Tip #4: Eat Whole, Unprocessed Foods that are Naturally Sweet: Still craving? Well, stop thinking about what you can’t have, and focus on what you can eat and drink. There are many foods that provide natural sweetness – they’re just forgotten because the food companies do such a great job at marketing that very addicting crystal white sugar. My go to includes dried fruit like dates, mango, and raisins. And if your still craving something sweet, try some fresh fruit, frozen grapes, or 1/2 cup Greek yogurt with berries. These are great sweet treats to add in after dinner and especially as a night time snack so you don’t wake up in a sugar crash looking for your next sweet, refined treat, like doughnuts, muffins, sugar sweetened cereals, bagels, toast and jam, and waffles or pancakes with syrup. Don’t think a sugar crash in the AM is a real thing? Well, think again, that’s why Tip #5 is next!
Tip #5: Drop the Refined Carbohydrates for Breakfast: Start your day with a balanced breakfast. Everyone knows that breakfast can help fuel your day, keep you focused in the AM, and reduce cravings in that late afternoon slump around 3/4PM. Research shows that when people eat eggs for breakfast, compared to toast or bagels, they eat fewer calories over a 24-hour period, and do not get as hungry mid-morning. So for breakfast, aim to fill your 3 food buckets – 1/4 Starch, 1/4 Protein, and 1/2 fruits and/or Veggies – with whole foods.
- Choose fiber rich starches like: Whole grain oats, quinoa, brown rice or brown rice cakes, unsweetened cereal, or Starchy Veggies, like yams or sweet potato/sweet potato toast, red, yellow or blue potatoes with skin, or roasted butternut or acorn squash.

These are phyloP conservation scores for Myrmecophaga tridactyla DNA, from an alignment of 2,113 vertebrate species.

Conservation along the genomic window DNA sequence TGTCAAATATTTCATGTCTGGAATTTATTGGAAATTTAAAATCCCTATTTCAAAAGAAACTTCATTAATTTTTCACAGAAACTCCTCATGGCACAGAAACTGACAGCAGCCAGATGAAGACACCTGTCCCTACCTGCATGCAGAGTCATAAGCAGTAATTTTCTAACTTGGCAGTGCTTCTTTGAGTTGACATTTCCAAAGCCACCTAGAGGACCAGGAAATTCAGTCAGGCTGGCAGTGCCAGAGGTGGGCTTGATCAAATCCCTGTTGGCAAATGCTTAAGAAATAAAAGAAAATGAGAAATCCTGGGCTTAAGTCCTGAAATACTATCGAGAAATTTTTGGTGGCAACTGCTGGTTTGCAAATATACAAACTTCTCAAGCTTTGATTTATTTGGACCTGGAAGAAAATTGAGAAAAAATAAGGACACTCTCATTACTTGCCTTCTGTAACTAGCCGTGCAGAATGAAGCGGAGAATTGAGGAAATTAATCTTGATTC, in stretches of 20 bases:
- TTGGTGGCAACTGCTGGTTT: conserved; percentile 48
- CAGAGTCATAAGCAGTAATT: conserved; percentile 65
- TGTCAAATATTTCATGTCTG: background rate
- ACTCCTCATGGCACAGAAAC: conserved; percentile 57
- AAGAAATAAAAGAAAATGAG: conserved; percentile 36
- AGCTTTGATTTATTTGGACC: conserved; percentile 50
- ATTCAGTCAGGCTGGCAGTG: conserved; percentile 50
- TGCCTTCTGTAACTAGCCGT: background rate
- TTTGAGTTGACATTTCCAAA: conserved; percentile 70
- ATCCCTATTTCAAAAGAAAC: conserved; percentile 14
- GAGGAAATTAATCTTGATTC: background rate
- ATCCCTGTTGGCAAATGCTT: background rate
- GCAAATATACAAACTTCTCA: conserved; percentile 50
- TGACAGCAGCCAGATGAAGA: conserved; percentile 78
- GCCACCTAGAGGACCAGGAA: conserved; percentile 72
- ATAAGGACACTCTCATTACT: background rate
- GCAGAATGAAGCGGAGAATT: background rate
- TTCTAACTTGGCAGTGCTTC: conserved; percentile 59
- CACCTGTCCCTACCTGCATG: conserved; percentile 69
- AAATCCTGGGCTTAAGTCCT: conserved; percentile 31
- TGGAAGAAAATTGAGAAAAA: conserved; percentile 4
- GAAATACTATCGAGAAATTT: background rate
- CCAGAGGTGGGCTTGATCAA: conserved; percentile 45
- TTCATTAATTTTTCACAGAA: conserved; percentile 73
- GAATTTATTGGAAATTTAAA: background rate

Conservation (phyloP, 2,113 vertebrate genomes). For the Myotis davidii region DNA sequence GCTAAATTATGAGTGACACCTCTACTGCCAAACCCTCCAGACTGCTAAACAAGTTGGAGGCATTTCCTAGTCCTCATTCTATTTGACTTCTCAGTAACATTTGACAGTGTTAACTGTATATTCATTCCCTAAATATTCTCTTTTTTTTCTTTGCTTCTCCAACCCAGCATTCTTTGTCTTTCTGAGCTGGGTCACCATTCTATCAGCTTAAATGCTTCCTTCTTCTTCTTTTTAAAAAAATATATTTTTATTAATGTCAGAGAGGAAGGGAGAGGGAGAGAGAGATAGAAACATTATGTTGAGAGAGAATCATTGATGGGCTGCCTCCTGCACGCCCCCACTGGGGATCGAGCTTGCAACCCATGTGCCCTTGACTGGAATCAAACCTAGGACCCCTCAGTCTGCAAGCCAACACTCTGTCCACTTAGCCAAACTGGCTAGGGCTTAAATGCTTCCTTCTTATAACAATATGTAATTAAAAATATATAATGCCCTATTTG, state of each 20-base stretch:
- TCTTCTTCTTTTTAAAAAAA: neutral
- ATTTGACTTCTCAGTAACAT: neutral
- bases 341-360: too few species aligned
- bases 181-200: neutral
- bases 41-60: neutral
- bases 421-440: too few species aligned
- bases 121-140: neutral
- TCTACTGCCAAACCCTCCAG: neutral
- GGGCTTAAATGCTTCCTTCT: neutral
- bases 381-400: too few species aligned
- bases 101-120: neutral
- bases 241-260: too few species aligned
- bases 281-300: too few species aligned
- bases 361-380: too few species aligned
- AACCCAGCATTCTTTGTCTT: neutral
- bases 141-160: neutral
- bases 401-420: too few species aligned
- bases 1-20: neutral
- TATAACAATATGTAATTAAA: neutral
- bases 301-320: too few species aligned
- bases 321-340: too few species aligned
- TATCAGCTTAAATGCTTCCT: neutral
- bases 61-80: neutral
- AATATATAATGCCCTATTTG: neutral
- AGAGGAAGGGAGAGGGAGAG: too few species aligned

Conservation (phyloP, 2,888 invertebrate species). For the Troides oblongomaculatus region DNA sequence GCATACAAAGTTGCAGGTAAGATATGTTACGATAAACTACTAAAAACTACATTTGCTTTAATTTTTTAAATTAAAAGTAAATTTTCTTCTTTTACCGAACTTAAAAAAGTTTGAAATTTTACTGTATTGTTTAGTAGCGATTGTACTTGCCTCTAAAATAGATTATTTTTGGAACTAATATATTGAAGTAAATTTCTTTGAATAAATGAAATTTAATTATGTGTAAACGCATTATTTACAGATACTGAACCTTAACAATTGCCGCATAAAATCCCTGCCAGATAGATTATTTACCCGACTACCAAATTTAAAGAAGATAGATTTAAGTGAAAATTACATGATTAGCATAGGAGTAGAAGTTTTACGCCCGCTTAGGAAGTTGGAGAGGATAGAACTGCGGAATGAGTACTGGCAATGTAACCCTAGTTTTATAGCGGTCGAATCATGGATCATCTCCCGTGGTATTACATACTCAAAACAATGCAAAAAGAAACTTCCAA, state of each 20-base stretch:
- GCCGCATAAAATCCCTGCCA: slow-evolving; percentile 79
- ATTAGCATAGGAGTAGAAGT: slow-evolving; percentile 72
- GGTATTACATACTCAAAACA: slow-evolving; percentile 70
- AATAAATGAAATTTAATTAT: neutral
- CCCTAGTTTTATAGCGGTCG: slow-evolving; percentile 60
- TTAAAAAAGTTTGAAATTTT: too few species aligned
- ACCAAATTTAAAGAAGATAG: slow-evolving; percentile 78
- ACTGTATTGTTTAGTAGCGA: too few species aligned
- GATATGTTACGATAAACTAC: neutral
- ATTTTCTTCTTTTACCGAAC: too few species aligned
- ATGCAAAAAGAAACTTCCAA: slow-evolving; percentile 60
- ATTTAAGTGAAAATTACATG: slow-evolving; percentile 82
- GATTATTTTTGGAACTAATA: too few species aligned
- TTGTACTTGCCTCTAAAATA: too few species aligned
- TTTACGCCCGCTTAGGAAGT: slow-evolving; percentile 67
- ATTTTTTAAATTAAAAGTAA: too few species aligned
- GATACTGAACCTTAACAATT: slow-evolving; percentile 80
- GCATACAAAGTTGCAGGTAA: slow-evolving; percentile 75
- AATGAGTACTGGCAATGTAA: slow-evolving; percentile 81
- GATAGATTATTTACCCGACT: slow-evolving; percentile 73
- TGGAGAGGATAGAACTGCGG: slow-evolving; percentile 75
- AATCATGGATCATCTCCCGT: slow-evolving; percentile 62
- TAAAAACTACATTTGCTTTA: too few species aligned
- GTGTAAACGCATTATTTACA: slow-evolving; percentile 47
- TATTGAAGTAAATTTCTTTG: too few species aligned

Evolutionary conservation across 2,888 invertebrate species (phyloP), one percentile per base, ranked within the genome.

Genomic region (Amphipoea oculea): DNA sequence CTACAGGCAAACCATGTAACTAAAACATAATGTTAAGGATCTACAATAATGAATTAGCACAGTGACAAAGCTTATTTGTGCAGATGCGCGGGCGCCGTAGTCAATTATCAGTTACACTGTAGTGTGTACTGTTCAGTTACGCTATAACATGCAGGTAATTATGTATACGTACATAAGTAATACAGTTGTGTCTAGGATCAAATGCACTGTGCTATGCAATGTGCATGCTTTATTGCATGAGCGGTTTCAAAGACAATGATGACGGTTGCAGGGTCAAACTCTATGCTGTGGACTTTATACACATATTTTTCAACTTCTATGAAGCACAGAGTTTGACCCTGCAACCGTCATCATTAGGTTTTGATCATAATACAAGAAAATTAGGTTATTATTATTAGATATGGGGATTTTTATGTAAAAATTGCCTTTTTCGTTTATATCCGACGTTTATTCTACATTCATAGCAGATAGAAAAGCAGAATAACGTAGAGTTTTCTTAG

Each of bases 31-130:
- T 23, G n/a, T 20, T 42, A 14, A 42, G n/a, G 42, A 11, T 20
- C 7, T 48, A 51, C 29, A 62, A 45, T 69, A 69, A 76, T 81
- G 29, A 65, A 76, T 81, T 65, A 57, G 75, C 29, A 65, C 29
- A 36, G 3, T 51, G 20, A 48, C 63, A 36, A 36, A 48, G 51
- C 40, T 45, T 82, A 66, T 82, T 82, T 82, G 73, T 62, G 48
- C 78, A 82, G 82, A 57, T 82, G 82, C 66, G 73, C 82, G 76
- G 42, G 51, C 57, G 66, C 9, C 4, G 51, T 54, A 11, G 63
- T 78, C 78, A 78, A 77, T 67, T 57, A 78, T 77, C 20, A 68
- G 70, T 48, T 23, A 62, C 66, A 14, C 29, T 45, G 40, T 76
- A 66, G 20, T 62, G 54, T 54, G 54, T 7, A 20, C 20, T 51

- Choose nutrient dense protein sources: Plain yogurt, eggs, turkey or chicken sausage, or nut butters. For some added protein toss in flax, chia, sunflower or pumpkin seeds.
- Choose a variety of fruits like berries, melon, citrus, bananas or apples – dice them, slice them or pour them into your grains – or make an omelet with spinach, roasted peppers, mushrooms, or sliced tomato. Any leftover cooked veggie will do!
After 14 days of being sugar-free, your desire for sweets should conquered. One more week, and you will have impacted your gut flora to keep you on a steady track of no Sweet Cravings.
Mindfully make an effort to not fall back into impulse buying, or storing sweet snacks in the house. If you’re tempted to grab something that attracts you at the grocery store, force yourself to keep walking. Five minutes later you will probably just forget about it. If not, go back to you “WHY’s” and buy something else non-sugary and non-addictive that you really like instead.
If, in the future, you want to reintroduce small amounts of added sweeteners, start by incorporating them into meals full of fiber and protein, which can help your body metabolize sugar at a slower rate. Try to keep your sugar intake to the American Heart Association’s limits for added sugars: 100 calories (6 tsp) for women and 150 calories (9 tsp) for men (6).
More than anything, know that this process isn’t easy, and if you fail and fall off that wagon – know that this is very normal. We are human – we’re not perfect (that’d be boring) – so if you cave to your sweet tooth, don’t berate yourself. Instead, go back to your list of “Why’s”, pick yourself up, and start again.
If binge eating or overeating is really difficult for you and having a significant impact on your life or health, consider a 12 step group like Overeaters Anonymous.
To discuss your nutrition needs, learn more about how to form new habits, live a healthier lifestyle, adopt an exercise program, or plan meals full of whole foods that heal, nurture, and maintain a healthy mind, body, and soul, Contact me at B3yond Nutrition LLC 973.852.3335.
- Stress, Food, and Inflammation: Psychoneuroimmunology and Nutrition at the Cutting Edge
- Sugar Addiction: Pushing the drug-sugar analogy to the limit
- Sugar Addiction Explained by Dr Lustig
- Food for thought: How your belly controls your brain
- Artificial Sweeteners Alter Gut Response to Glucose
- AHA Added Sugars